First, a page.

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明 唐寅 《夢僊草堂圖》 卷

The Thatched Hut of Dreaming of an Immortal

Scene

A broken mountainside slopes gently downward from the right. Near the bottom, a simple thatch-roofed hut perches on the brink of the cliff overlooking an abyss. Through a natural window formed by the surrounding rocks and an overhanging pine, we can see the hut; inside, a gentleman sleeps at his desk, cradling his head in his arms. At left, solid landforms give way to subtly modulated atmosphere and distant, hazy mountains, where a second figure hovers in midair, looking back to the sleeping man.

Technique

Tang Yin paid wonderful attention to fine detail, rendering the figures, the hut’s architecture, the pine needles, and varieties of leaves almost casually, yet with great naturalness. The masses of rock at right are muscular and sinuous, faintly touched with bands of blue and orange to reinforce the illusion of recession.

Poem

Setting the theme, the artist inscribed the following poem at upper left:

Comfy at his hidden desk, pillowed on books he dozes
In his dream he enters that other world inside a pot
Seeming to take the appearance of the Unseen Unheard
He can impart the true procedure of the Great Return

All the references in the poem relate to Daoist lore and practice: The man is a recluse who has fallen asleep while reading. By entering a pot or a gourd, a Daoist adept can escape the mundane world and hobnob with those who have found the way to immortality, such as the master Xiyi, whose name literally means “who or what cannot be seen and cannot be heard.” From such magical entities, the adept learns the arcane methods for preparing the elixir of immortality.

Recipient

The artist signed his poem, “Jinchang Tang Yin drew this picture for Mister Dongyuan.” Other texts attached to the left end of the scroll (not shown) identify Mister Dongyuan as a man named Wang Deqing 汪德卿 who apparently hailed from Anhui province. As a youth, Wang had regularly dreamed of an immortal, who shared secret knowledge that Wang later offered to teach to others. Accordingly, he took the nickname (hao 號) Mengxian 夢仙 (Dreamer of Immortals).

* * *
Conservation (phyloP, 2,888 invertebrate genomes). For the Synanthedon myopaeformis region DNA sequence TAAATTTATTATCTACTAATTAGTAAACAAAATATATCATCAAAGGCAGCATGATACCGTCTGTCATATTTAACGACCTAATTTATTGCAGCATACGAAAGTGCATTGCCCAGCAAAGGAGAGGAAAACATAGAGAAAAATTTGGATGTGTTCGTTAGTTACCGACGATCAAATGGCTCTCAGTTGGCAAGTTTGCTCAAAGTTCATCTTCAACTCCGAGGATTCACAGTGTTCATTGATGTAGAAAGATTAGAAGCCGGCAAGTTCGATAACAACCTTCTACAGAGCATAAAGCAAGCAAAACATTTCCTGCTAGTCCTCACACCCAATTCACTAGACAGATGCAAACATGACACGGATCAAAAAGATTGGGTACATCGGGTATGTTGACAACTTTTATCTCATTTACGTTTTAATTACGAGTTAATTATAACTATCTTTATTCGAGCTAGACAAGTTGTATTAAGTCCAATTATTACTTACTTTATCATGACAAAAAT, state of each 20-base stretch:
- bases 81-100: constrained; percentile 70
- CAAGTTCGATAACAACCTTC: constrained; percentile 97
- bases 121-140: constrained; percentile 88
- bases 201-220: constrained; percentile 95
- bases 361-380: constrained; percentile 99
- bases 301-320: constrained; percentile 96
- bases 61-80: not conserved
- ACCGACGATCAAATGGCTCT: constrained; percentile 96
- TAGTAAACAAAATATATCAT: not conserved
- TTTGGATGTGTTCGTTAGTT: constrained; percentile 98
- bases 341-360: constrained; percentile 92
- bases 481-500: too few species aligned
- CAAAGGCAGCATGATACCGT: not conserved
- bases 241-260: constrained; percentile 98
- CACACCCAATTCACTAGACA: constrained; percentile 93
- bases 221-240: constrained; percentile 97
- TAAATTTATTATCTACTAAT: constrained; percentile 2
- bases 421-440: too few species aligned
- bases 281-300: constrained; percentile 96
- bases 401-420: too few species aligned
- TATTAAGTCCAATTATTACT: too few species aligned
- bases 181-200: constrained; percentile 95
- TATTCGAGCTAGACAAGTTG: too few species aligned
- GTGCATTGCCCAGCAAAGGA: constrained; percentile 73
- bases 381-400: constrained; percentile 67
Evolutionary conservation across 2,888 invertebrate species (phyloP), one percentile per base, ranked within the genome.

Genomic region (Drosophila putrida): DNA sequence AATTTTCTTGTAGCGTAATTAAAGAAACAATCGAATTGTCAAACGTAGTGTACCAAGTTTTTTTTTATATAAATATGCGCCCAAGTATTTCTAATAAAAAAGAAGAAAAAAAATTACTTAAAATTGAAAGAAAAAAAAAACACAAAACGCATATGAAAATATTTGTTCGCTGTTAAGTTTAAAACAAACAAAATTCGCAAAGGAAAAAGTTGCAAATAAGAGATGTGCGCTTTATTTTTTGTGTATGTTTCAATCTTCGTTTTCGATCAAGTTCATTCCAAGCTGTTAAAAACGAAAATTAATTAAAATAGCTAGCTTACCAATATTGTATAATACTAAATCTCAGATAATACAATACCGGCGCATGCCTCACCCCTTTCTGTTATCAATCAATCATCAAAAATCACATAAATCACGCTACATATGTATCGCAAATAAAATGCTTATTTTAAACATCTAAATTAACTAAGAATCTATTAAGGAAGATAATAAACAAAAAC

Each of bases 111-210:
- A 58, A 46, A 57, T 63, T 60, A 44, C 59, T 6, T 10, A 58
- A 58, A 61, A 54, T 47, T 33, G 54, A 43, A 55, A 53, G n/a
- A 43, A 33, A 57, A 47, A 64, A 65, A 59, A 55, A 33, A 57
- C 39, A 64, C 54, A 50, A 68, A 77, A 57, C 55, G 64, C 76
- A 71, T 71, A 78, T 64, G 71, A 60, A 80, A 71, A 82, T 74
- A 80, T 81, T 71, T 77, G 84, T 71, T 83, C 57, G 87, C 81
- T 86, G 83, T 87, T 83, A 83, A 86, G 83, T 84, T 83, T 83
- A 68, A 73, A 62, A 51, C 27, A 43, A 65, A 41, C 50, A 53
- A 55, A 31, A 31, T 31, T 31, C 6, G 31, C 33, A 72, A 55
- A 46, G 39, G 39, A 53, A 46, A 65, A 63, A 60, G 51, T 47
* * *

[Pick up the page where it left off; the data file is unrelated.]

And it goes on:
Genre

Part of a genre that was popular in sixteenth-century Suzhou, this painting illustrates a man’s hao 號, a nickname or epithet that an individual adopted as a symbolic statement of personal identity. Hao often celebrate some quality or characteristic of the person—an ambition, an accomplishment, a life-altering event, or some combination of all three—and they generally incorporate meanings with moral or philosophical dimensions. An individual may also have used his hao as the name of his private studio, including both the building and its adjacent gardens. Accordingly, hao paintings often depict the subject in a humble structure and an environment that complements either the literal or the symbolic meaning of his nickname. Commonly, the gentleman subject of a hao painting appears as a recluse engaged in scholarly pursuits such reading, writing, painting, or playing the qin—in other words, as a private man of character and cultivation living in idyllic harmony with the universe.

Apparently, the subject often commissioned the hao painting himself. He would then solicit or commission literary and calligraphic contributions from gentleman friends and admired individuals. The result was a collective handscroll in which the subject played the central role, a costly and unique acquisition that he could proudly show off. Like most commissioned portraits, the hao painting at root was a vanity project that served as a medium of self-advertisement.

Artist

As a young man, Tang Yin studied with Shen Zhou, one of his fellow Four Great Artists of the Ming Dynasty. Shen had studied with the Suzhou master Zhou Chen (ca. 1450–ca. 1535) and fully incorporated Zhou’s style into his own. As many Wu School professionals, Zhou favored Song dynasty styles, especially that of the seminal landscape painter Li Tang (1050s–after 1130), whose technique Tang Yin employed to great effect in this painting.

Interesting Fact

Some scholars have questioned the authenticity of Tang Yin’s calligraphy, signature, and seal on the painting, suggesting that Zhou Chen may have painted the scroll. By closely studying the techniques and comparing this painting with other works by both Zhou and Tang, we have confirmed that this scroll is an original painting by Tang Yin working at the height of his powers.


明 唐寅 《夢僊草堂圖》 卷
The Thatched Hut of Dreaming of an Immortal

Tang Yin (1470–1524)
China, Ming dynasty, early 16th century
Handscroll; ink and color on paper
Purchase -- Charles Lang Freer Endowment
Freer Gallery of Art F1939.60






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